Trump commits to state aid in the next emergency bill
Infrastructure spending and aid to state and local governments will be part of the next round of coronavirus emergency spending, if President Donald Trump has his way.
That legislation, which is being called COVID 4, will follow the Coronavirus Aid Package 3.5 that passed the Senate in a voice vote Tuesday and is expected to be approved by the House Thursday. Trump said Tuesday he expects it to include spending for state and local governments.
That $484 billion package includes $310 billion the Paycheck Protection Program for small businesses; $10 billion in additional funding for Emergency Economic Injury Disaster Loan grants; an additional $50 billion in the SBA’s Disaster Loans Program Account; $75 billion for the Department of Health and Human Services Public Health and Social Services Emergency Fund for eligible health care providers; and an additional $25 billion for COVID-19 testing.
Efforts by state and local governments to allow some of the massive amount of federal aid in the 3.5 package and the earlier CARES Act to plug their revenue shortfalls so far have been unsuccessful.
“We are incredibly disappointed that we are left behind and that we are asked to wait until the next package,” said Matthew Chase, executive director and CEO of the National Association of Counties. “We have immediate issues.”
NACo estimates that county governments alone face $144 billion in additional costs and revenue shortfalls. Counties operate over 1,000 hospitals and 800 nursing homes in addition to health departments with health inspectors.
NACo has joined with the National League of Cities and the U.S. Conference of Mayors in requesting $250 billion in direct aid while the National Governors Association has requested $500 billion.
“As Congress considers COVID 4 and it drafts subsequent bills it’s necessary for us to have that direct aid so we can do the work that’s expected of us by the president, by Congress, by our governors and city mayors,” said Dutchess County Executive Marcus Molinaro of New York’s Hudson Valley.
Sales tax revenue is Dutchess County’s largest revenue source and it has dropped 50% because of the pandemic, according to Molinaro, who noted that his otherwise healthy father died from COVID-19 last week at age 67.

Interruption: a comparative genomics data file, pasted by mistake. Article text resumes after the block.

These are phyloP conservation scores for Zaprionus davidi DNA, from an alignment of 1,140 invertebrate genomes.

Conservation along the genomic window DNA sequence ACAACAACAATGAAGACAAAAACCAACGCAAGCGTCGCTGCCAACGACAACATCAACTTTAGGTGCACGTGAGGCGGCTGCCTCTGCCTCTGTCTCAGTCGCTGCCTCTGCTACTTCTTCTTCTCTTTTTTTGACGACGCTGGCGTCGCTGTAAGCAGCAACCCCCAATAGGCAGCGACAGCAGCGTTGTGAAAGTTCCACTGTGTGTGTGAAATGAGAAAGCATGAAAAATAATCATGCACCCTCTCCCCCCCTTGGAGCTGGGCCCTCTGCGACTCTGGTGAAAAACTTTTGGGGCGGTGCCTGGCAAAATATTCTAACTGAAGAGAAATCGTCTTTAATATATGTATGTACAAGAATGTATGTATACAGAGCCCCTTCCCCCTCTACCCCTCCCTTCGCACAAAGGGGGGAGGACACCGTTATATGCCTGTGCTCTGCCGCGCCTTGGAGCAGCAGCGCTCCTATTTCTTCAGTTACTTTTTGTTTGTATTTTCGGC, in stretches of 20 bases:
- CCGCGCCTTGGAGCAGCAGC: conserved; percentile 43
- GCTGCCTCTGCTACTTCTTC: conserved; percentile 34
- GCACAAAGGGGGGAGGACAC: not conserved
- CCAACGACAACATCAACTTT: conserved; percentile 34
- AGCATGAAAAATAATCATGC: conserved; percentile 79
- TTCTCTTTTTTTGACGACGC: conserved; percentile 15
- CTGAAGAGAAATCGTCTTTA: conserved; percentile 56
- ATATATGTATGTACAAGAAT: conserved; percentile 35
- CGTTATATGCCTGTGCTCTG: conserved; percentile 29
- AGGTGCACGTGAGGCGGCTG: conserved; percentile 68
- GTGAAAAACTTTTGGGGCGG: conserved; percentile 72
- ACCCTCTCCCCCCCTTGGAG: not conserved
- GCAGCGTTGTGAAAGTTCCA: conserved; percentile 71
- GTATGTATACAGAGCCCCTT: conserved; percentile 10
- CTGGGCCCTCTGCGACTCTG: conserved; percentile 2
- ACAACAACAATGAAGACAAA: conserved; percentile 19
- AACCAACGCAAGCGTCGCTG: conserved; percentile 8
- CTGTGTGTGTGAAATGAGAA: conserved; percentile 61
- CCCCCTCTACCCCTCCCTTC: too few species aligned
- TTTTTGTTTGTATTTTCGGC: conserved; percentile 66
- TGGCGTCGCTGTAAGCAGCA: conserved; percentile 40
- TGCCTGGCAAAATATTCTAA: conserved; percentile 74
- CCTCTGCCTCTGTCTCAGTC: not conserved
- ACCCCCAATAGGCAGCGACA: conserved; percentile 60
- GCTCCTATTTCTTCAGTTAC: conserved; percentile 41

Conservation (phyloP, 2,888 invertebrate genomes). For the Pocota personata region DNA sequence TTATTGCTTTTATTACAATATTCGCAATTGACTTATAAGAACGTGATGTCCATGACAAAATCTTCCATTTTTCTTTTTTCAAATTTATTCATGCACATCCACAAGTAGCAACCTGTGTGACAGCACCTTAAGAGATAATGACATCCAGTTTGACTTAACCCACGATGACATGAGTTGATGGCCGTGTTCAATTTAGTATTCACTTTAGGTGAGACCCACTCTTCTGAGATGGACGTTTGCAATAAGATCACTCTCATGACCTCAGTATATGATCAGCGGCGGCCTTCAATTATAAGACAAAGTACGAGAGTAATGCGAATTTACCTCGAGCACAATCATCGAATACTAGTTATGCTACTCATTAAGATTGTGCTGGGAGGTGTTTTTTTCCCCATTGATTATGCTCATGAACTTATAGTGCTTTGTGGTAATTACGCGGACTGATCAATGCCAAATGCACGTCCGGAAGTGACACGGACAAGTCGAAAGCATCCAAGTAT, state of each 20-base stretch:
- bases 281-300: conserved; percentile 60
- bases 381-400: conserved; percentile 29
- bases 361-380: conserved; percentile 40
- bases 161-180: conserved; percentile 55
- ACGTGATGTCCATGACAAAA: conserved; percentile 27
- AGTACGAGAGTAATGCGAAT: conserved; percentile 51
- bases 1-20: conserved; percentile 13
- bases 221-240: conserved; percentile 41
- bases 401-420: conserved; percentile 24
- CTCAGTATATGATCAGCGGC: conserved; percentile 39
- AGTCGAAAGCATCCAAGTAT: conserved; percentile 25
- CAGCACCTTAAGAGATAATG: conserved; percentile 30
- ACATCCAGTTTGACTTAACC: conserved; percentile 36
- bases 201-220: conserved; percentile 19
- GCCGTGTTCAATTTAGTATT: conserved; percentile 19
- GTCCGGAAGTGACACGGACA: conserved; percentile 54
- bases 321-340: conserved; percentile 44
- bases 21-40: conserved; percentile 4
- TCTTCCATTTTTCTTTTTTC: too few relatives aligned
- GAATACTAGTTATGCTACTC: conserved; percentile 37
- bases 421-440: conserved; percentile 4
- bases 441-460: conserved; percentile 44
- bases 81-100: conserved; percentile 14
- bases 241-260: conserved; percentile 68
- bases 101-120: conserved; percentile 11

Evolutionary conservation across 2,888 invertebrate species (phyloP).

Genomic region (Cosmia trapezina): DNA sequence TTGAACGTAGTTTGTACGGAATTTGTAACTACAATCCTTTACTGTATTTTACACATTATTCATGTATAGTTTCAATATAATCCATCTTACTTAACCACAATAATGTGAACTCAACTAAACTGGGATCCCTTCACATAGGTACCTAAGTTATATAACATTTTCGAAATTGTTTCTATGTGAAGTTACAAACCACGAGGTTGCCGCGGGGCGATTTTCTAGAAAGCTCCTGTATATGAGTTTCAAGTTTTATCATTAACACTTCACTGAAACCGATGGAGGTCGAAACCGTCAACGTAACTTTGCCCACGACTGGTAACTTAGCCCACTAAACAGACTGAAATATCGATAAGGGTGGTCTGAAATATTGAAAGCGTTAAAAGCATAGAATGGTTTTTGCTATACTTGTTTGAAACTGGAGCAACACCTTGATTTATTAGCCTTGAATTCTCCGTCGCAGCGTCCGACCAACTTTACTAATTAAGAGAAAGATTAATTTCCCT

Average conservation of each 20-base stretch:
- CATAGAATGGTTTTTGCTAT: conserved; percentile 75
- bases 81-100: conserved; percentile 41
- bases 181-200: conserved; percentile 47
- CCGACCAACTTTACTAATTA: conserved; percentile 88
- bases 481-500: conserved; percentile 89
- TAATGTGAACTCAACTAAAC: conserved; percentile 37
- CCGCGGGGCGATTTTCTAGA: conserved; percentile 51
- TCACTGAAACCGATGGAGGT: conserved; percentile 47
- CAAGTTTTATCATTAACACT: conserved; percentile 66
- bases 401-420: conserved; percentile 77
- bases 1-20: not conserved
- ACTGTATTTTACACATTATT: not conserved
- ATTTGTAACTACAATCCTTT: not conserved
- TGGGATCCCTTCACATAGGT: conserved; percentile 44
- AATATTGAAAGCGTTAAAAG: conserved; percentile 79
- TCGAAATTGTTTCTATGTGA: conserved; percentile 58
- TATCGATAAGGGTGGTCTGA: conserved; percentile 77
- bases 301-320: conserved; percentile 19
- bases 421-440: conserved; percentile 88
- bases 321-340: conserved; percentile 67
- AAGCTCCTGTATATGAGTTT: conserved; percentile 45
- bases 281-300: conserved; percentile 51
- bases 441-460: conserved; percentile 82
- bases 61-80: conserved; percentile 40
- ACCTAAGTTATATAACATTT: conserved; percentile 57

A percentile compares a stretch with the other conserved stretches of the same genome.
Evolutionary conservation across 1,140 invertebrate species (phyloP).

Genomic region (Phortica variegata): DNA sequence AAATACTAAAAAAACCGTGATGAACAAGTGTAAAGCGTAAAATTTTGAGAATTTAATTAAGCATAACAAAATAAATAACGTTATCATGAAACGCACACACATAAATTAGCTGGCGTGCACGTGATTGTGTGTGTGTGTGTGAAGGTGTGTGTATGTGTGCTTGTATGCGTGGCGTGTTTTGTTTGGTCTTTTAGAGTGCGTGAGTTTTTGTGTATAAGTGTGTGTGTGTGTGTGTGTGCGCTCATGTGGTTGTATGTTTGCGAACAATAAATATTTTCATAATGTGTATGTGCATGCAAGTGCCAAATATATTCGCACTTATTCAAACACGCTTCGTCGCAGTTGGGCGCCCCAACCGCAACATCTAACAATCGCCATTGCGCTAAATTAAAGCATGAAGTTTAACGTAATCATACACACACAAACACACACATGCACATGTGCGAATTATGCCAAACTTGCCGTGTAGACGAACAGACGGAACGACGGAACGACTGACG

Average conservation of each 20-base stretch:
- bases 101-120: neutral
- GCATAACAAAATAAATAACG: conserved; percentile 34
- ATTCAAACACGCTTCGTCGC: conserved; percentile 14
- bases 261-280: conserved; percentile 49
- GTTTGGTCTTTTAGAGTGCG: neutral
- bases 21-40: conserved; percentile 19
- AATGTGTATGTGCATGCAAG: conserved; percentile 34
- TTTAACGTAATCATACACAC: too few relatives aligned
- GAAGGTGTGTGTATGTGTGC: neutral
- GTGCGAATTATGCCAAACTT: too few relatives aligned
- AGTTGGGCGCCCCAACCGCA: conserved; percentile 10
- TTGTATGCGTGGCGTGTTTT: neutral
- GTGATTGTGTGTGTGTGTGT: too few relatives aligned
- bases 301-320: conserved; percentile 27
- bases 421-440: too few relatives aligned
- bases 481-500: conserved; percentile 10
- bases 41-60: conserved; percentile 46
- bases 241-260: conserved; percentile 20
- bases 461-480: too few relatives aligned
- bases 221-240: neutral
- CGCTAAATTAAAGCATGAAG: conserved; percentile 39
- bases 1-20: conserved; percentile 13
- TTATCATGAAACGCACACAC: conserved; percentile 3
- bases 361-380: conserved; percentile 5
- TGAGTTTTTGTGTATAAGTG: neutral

The Coronavirus Aid, Relief and Economic Security (CARES) Act allocated $150 billion to a Coronavirus Relief Fund to help states and local governments offset the cost of the health emergency, but the money is limited to COVID-19 related costs.
State governments and some major cities and counties already have received 50% of their share of that $150 billion, according to the Government Finance Officer Association.
But state and municipal groups were unsuccessful in trying to amend how that money can be used to include revenue shortfalls.
“The 3.5 package does not change the treatment of the CARES Act money,” said NACo’s Chase. “The deal that was struck was that the president would tweet out as he did yesterday that he is now favorable to changing it in the next package to allow both the CARES Act money to be used for lost revenue as well as expenses. And any future state and local aid would be allowed for lost revenue and expenses.”
Chase added, “That is sort of a gentleman’s agreement that in future legislative packages this will be fixed.”
Emily Brock, director of the federal liaison center of the Government Finance Officers Association, said Trump’s tweet specifically mentioned lost revenue will be addressed in the next round of emergency legislation.
“We have a lot of bipartisan champions but there were massive negotiations around utilization of the funds and it did not make it into the final legislation,” said Brock. “That said, we are still awaiting guidance on the initial $150 billion from the Treasury.”
Governors as well as mayors and county executives are telling the Trump administration and congressional lawmakers that they urgently need grants to cover revenue shortfalls.
Trump told reporters that he discussed the issue with New York Gov. Andrew Cuomo during a private White House meeting Tuesday.
“We mentioned briefly the state aid,” Trump said. “We talked about that -- Governor Cuomo and myself -- and I agree with him on that. And I think most Republicans agree too, and Democrats. And that's part of phase four.”
The president also said he envisions infrastructure as “a big part” of the next round emergency legislation. “We have to rebuild our country,” he said, citing the need to rebuild bridges, tunnels and “even schools.”
Trump said that Treasury Secretary Steve Mnuchin “can go and start phase four, as the ink is drying” on the legislation just approved by the Senate.